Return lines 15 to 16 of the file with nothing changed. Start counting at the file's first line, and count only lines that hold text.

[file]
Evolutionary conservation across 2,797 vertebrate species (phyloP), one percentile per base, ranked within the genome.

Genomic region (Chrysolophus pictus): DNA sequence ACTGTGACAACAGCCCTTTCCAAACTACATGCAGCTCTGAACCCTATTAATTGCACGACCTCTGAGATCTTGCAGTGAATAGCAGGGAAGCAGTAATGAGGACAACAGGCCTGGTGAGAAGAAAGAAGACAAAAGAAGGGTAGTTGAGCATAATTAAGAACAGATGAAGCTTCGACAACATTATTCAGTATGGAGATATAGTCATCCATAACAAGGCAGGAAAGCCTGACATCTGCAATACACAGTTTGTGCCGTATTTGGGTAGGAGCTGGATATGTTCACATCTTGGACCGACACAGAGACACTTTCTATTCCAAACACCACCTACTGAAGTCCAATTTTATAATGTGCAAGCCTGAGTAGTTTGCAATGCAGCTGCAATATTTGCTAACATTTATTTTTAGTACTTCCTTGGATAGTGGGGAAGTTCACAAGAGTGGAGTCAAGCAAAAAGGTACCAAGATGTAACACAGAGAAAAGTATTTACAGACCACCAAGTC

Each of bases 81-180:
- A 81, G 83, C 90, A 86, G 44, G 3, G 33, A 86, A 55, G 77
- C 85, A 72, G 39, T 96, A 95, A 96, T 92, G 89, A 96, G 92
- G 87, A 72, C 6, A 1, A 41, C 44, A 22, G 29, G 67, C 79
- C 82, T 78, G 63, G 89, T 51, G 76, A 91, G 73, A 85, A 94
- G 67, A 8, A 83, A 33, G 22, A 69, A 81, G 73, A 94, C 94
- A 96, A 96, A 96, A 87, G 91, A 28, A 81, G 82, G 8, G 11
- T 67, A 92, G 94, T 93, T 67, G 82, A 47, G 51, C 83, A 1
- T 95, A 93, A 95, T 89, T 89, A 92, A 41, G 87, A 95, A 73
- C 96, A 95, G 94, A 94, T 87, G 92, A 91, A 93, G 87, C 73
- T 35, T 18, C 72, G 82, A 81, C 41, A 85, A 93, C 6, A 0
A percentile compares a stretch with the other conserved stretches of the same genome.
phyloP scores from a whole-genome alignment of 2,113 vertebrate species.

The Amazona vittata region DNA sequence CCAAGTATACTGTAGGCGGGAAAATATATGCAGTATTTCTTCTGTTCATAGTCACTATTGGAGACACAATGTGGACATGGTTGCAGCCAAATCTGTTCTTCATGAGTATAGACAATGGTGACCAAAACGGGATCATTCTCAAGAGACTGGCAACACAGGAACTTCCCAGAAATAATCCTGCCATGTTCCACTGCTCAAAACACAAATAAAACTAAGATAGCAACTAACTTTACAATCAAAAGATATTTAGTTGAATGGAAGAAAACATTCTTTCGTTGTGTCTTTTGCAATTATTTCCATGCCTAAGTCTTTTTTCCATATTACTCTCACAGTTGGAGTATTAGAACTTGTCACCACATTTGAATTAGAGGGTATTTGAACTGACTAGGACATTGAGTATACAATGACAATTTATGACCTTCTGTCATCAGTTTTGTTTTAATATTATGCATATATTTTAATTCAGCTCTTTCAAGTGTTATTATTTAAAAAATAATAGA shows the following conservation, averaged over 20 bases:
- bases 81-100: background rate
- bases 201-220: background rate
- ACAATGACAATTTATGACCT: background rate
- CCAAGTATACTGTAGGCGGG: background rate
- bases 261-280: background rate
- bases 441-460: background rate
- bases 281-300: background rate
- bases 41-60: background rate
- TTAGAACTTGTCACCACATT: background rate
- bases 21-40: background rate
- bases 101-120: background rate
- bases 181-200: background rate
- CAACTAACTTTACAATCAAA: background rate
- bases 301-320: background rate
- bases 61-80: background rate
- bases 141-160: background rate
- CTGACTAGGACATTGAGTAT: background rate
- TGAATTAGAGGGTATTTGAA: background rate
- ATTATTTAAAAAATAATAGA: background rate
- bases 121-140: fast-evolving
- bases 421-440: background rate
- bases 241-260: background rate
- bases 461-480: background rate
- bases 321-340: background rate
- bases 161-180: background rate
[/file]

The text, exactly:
phyloP scores from a whole-genome alignment of 2,113 vertebrate species.

The Amazona vittata region DNA sequence CCAAGTATACTGTAGGCGGGAAAATATATGCAGTATTTCTTCTGTTCATAGTCACTATTGGAGACACAATGTGGACATGGTTGCAGCCAAATCTGTTCTTCATGAGTATAGACAATGGTGACCAAAACGGGATCATTCTCAAGAGACTGGCAACACAGGAACTTCCCAGAAATAATCCTGCCATGTTCCACTGCTCAAAACACAAATAAAACTAAGATAGCAACTAACTTTACAATCAAAAGATATTTAGTTGAATGGAAGAAAACATTCTTTCGTTGTGTCTTTTGCAATTATTTCCATGCCTAAGTCTTTTTTCCATATTACTCTCACAGTTGGAGTATTAGAACTTGTCACCACATTTGAATTAGAGGGTATTTGAACTGACTAGGACATTGAGTATACAATGACAATTTATGACCTTCTGTCATCAGTTTTGTTTTAATATTATGCATATATTTTAATTCAGCTCTTTCAAGTGTTATTATTTAAAAAATAATAGA shows the following conservation, averaged over 20 bases: